TT, July 17: The judges of Calcutta High Court have declined to accept a proposal to replace “Calcutta” with “Kolkata” in the name of India’s first high court.
The decision was taken at a full court meeting of the high court judges on July 11 and communicated to the Union law ministry the next day.
However, Union minister of state for law P.P. Chaudhary told The Telegraph that any decision to change the name of high courts lay within the domain of the executive.
The Union cabinet had cleared a proposal earlier this month to pursue a bill to rename the high courts of Calcutta, Mumbai and Chennai that still go by their original names.
The opinion of the Calcutta High Court judges came to light when an organisation of attorneys, the Incorporated Law Society, wrote a letter to the registrar-general of the high court, Sugato Majumdar, on June 11. The letter wanted to know the decision of the high court administration on the renaming proposal.
In his reply on July 14, the registrar-general said: “…I am directed to inform that the Full Court of High Court at Calcutta in a meeting held on 11th July, 2016, unanimously declined to accept the proposal of the Government of India from changing the name of “High Court of Judicature at Calcutta” to “High Court of Judicature at Kolkata” in view of long history and tradition associated with the existing name of the High Court at Calcutta and the view of the Full Court has been communicated to the ministry of Law and Justice, Government of India.”
High court sources said the meeting was convened on July 11 after the Union government’s communication reached the court administration.
A sitting judge, who was present at the meeting said: “The judges of the court took an unanimous decision not to accept the proposal for changing the name of this historic court. But it is also a fact that we cannot restrain the Union government from implementing its cabinet decision. We have raised our objection only.”
Set up in 1862, Calcutta High Court was the first such court in India.
Union minister Chaudhary said: “The renaming is the prerogative of the executive. The government alone has the power to change names of high courts. The decision is taken only after consulting the state’s views.”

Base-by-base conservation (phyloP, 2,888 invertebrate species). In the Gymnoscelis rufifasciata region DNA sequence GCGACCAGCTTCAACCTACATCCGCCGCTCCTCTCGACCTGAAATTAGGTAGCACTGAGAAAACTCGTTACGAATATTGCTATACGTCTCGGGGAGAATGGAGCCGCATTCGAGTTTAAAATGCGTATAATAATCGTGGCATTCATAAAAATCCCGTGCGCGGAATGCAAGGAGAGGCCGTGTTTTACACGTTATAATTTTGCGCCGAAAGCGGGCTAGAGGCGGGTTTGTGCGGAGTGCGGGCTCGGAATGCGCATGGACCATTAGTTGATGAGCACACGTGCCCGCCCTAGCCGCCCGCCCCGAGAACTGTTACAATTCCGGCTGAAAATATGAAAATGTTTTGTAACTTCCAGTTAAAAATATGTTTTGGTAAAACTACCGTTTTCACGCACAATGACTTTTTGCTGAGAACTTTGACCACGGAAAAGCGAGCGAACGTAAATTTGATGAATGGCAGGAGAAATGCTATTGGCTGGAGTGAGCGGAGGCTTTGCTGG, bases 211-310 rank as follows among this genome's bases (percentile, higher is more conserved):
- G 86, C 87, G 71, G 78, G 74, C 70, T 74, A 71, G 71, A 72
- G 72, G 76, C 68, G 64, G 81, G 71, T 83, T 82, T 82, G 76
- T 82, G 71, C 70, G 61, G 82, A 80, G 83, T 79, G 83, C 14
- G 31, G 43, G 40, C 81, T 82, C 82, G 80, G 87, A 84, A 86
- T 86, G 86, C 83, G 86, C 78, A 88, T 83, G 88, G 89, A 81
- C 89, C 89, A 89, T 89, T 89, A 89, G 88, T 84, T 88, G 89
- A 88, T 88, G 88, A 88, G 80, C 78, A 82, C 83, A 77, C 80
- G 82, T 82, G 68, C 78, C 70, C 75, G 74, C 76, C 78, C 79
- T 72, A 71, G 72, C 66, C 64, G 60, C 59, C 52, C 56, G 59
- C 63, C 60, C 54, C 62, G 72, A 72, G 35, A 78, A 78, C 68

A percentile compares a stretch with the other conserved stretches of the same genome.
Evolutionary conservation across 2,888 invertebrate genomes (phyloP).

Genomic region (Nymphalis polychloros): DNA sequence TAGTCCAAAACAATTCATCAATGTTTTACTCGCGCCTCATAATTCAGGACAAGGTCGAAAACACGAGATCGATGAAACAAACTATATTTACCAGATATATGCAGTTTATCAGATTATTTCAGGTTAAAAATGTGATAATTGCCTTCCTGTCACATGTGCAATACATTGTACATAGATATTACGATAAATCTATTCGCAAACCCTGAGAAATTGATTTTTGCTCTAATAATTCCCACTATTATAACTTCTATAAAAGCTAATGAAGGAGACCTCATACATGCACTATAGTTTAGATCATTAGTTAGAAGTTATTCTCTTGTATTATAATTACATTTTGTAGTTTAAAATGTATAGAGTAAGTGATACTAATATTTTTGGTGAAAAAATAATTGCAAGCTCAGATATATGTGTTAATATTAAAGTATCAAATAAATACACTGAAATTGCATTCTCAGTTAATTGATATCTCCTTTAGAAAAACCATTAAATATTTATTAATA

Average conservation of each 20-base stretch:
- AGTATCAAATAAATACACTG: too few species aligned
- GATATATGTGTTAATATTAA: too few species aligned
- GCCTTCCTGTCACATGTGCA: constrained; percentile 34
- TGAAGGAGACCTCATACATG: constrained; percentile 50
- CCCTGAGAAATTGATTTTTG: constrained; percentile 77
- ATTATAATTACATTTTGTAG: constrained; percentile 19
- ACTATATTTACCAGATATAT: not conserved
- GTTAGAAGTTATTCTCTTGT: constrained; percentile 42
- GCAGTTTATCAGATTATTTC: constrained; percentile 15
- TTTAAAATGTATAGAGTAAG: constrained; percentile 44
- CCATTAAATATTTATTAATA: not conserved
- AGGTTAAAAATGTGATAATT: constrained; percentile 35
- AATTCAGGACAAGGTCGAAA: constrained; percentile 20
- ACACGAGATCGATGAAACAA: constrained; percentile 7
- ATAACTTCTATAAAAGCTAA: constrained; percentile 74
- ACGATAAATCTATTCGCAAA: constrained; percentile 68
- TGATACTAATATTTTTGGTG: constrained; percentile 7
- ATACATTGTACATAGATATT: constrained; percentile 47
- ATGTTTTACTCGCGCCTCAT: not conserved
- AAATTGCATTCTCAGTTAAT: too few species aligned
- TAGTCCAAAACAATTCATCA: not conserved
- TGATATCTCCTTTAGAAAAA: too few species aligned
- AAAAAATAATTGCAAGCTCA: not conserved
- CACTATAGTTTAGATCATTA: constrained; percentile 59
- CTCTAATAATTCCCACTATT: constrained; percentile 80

Chief minister Mamata Banerjee has not yet publicly articulated her position of the name change. When “Calcutta” was changed to “Kolkata” in 2001 by the Left, neither Mamata nor the leader of any mainstream political party had opposed the decision. The chief minister had also taken the lead in the campaign to rename West Bengal Paschim Banga.
Some lawyers of Calcutta High Court appreciated the stand of the high court judges.
Uttam Majumdar, former general secretary of the Calcutta High Court Bar Association, said lawyers were not ready to accept the Union government’s decision.
Senior lawyer Bikash Ranjan Bhattacharyya also is in favour of the decision taken by the high court judges.
Bhattacharyya said: “The resolution of the high court judges is appreciable. Calcutta High Court is the oldest high court of India. When the name of the city was changed from Calcutta to Kolkata, a large number of people had raised their voice against the decision. Similarly, in this particular case, lawyers and the common people should object to the Centre’s move.”
The Bar Association appears to have taken a middle path. The general secretary of Calcutta High Court Bar Association, Suranjan Dasgupta, said: “Our association is appreciating the view of the Calcutta High Court judges. Lawyers in general are against the Union government’s move to change the name of the high court. The high court was made under a special chartered act. Unless the act is amended or a new law is enacted, Calcutta High Court’s name should not be changed.”
The Centre has cleared the plan to change the law.